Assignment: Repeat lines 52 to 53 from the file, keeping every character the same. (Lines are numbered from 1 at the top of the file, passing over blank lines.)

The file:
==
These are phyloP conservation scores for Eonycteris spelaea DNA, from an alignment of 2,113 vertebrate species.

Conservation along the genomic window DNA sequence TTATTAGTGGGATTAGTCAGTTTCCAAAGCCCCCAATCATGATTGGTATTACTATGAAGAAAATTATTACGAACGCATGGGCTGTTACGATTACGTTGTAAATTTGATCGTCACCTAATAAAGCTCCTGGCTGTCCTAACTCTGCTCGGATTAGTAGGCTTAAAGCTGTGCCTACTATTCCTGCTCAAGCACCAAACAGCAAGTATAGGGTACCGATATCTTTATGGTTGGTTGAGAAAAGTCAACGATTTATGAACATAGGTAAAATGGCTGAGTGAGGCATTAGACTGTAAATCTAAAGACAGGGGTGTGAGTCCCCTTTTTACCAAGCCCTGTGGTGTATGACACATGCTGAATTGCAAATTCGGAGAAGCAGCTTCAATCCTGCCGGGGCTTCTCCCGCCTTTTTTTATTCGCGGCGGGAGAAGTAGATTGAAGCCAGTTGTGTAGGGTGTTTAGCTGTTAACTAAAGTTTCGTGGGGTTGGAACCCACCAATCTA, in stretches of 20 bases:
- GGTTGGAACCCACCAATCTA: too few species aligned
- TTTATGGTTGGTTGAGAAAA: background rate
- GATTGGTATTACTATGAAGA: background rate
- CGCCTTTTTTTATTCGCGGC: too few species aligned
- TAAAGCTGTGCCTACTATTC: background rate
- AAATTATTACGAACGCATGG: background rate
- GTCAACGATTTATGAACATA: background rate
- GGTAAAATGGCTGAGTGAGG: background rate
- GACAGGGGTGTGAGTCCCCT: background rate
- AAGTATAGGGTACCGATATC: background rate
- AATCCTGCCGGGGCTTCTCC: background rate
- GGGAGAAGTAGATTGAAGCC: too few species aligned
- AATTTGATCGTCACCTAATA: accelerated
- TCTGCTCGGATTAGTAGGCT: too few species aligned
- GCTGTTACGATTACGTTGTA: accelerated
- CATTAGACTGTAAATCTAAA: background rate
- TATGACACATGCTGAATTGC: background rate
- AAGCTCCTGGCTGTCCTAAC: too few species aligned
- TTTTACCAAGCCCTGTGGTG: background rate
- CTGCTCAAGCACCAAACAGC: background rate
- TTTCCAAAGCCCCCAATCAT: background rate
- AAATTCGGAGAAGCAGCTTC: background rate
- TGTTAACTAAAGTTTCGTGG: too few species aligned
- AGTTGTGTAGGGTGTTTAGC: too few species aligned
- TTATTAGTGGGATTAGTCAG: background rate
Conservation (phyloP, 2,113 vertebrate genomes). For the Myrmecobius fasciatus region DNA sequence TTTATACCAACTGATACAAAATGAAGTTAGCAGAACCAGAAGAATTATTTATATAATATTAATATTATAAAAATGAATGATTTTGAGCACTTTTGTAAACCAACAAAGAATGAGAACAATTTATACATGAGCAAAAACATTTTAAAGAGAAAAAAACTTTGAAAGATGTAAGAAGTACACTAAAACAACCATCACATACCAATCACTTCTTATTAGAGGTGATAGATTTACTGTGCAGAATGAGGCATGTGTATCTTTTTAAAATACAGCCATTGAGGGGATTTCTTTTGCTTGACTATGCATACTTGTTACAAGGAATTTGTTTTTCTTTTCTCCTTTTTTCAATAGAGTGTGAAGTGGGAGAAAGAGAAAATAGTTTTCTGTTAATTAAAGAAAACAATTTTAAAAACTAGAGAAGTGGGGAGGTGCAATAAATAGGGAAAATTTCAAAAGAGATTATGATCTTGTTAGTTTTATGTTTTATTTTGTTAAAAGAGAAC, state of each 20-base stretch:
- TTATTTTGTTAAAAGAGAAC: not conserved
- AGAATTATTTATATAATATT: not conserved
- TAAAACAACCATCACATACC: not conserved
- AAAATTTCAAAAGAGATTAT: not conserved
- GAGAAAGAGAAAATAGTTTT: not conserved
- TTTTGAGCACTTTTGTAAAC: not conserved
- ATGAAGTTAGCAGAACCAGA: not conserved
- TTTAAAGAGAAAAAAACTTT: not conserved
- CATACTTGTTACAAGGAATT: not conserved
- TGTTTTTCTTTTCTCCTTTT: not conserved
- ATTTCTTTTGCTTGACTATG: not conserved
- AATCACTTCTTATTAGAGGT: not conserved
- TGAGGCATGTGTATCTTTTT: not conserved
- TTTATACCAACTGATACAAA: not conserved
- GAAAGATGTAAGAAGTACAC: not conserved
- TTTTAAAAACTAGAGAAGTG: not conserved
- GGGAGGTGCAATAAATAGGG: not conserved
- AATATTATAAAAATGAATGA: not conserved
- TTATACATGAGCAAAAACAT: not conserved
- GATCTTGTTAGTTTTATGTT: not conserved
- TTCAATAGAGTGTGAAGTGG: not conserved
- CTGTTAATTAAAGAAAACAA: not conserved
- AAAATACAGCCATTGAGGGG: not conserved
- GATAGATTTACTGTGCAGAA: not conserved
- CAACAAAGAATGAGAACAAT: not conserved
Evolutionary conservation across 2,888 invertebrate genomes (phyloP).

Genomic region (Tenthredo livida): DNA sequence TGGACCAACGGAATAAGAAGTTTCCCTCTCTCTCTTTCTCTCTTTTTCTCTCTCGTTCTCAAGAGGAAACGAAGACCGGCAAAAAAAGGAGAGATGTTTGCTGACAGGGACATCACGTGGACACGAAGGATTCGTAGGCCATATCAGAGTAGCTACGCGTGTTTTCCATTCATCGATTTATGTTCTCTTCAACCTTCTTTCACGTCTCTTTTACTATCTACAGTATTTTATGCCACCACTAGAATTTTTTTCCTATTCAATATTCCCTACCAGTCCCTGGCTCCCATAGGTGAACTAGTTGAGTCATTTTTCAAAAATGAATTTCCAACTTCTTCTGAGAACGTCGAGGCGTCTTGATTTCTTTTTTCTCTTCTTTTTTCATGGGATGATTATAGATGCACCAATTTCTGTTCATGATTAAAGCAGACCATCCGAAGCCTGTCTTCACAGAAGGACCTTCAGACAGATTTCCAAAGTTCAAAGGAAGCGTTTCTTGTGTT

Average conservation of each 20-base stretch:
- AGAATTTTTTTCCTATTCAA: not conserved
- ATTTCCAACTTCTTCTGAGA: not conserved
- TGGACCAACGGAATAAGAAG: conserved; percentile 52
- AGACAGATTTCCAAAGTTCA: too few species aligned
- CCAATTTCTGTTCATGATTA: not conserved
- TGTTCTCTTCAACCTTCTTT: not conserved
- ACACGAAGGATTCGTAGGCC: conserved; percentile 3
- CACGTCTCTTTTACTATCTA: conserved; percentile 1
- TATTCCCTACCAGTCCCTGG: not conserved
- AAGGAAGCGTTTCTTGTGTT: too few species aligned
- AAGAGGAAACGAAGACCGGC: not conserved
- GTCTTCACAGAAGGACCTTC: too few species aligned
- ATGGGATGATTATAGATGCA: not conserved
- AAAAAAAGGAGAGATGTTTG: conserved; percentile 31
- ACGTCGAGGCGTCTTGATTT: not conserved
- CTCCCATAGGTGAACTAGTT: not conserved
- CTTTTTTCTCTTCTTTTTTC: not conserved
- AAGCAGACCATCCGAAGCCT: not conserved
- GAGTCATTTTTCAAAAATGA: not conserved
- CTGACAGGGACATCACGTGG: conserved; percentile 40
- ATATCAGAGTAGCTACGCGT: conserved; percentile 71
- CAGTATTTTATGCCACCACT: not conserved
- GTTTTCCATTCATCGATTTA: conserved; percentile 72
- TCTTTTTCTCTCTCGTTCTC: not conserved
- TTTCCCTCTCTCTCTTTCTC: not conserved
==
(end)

- GATAGATTTACTGTGCAGAA: not conserved
- CAACAAAGAATGAGAACAAT: not conserved